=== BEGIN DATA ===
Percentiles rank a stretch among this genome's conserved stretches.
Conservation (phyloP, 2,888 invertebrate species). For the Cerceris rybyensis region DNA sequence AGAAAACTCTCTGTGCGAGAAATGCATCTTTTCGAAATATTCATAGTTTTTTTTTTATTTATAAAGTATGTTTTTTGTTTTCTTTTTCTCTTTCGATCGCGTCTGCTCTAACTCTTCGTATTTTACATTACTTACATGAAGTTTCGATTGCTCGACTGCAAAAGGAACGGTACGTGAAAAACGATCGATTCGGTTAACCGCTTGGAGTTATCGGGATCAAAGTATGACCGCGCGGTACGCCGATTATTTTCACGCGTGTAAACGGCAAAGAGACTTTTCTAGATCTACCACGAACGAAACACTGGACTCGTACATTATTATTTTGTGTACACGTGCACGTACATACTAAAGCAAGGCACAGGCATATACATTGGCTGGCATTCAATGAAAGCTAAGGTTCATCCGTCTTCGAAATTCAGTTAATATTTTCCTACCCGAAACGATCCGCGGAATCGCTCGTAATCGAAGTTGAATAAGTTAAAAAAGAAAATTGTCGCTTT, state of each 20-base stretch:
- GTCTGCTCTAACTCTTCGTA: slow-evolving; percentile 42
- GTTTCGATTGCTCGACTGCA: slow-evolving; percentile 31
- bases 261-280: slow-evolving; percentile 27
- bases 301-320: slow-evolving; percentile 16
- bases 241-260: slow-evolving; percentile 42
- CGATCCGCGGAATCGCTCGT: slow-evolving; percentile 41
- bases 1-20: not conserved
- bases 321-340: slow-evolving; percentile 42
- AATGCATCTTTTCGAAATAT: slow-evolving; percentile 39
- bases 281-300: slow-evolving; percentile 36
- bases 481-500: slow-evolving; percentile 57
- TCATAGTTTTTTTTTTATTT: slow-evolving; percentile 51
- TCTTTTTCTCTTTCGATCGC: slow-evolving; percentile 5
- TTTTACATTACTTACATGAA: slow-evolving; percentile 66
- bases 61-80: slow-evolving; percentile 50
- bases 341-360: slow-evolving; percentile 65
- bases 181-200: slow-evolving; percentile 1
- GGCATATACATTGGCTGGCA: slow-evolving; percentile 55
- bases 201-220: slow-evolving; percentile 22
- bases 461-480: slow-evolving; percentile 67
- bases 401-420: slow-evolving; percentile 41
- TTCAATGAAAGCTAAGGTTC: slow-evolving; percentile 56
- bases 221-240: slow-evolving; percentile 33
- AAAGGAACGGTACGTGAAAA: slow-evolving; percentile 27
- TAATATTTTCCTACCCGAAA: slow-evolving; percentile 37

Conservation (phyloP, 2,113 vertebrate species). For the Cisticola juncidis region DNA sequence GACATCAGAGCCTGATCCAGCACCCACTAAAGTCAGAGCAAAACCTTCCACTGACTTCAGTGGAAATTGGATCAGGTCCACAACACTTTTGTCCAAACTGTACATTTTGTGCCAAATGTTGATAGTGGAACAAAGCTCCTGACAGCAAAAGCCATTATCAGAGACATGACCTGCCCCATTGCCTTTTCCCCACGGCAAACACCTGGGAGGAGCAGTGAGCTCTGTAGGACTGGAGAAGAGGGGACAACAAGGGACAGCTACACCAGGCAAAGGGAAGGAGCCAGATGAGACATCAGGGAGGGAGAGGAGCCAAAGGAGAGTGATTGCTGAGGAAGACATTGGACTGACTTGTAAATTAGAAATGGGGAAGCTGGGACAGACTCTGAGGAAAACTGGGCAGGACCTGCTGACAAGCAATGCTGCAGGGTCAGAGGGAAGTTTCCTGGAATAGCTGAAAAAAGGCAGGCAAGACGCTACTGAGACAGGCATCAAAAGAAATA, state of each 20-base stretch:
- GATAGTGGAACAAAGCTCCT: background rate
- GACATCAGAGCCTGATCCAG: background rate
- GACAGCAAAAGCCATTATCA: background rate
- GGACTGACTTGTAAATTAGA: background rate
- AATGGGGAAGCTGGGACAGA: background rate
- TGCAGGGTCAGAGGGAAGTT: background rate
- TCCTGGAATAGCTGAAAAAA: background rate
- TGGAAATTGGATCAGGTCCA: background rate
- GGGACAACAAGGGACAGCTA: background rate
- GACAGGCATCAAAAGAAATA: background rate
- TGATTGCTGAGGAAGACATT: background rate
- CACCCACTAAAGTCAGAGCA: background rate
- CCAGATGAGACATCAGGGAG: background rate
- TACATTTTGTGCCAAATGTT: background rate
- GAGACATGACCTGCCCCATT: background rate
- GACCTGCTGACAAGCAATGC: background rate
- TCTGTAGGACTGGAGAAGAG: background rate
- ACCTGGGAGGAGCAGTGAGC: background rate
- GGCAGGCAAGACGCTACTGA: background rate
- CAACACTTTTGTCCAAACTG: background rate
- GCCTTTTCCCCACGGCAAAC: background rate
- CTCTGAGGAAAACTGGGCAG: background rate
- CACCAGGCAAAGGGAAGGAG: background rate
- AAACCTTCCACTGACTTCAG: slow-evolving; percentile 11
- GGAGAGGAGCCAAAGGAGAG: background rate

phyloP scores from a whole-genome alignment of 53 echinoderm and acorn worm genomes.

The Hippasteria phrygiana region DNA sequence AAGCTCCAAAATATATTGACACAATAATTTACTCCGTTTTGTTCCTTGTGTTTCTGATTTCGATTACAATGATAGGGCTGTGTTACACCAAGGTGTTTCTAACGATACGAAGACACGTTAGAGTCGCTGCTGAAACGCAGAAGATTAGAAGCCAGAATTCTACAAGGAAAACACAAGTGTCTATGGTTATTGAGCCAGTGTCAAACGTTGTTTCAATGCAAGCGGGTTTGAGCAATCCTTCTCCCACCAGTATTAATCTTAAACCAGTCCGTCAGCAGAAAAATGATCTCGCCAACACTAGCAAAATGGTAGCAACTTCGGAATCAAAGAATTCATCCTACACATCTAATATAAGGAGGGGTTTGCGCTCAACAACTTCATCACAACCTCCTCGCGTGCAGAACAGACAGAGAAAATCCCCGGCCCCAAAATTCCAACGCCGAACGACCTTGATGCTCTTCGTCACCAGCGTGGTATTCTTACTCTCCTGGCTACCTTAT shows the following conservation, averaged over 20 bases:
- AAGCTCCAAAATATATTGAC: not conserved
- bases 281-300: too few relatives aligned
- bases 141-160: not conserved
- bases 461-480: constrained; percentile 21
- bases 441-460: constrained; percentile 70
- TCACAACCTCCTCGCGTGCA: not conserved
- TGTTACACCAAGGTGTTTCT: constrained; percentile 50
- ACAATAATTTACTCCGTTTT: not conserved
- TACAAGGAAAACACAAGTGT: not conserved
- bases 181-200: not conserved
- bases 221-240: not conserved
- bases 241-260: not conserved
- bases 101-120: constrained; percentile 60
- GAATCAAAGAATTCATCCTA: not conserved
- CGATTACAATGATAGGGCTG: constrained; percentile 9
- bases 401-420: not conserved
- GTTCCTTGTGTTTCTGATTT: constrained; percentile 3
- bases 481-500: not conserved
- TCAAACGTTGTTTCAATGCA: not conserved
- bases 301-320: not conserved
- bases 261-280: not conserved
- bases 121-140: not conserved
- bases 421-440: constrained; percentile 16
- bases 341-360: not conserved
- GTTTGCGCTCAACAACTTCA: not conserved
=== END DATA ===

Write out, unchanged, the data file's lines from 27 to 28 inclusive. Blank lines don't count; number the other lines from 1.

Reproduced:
- TAATATTTTCCTACCCGAAA: slow-evolving; percentile 37

Conservation (phyloP, 2,113 vertebrate species). For the Cisticola juncidis region DNA sequence GACATCAGAGCCTGATCCAGCACCCACTAAAGTCAGAGCAAAACCTTCCACTGACTTCAGTGGAAATTGGATCAGGTCCACAACACTTTTGTCCAAACTGTACATTTTGTGCCAAATGTTGATAGTGGAACAAAGCTCCTGACAGCAAAAGCCATTATCAGAGACATGACCTGCCCCATTGCCTTTTCCCCACGGCAAACACCTGGGAGGAGCAGTGAGCTCTGTAGGACTGGAGAAGAGGGGACAACAAGGGACAGCTACACCAGGCAAAGGGAAGGAGCCAGATGAGACATCAGGGAGGGAGAGGAGCCAAAGGAGAGTGATTGCTGAGGAAGACATTGGACTGACTTGTAAATTAGAAATGGGGAAGCTGGGACAGACTCTGAGGAAAACTGGGCAGGACCTGCTGACAAGCAATGCTGCAGGGTCAGAGGGAAGTTTCCTGGAATAGCTGAAAAAAGGCAGGCAAGACGCTACTGAGACAGGCATCAAAAGAAATA, state of each 20-base stretch: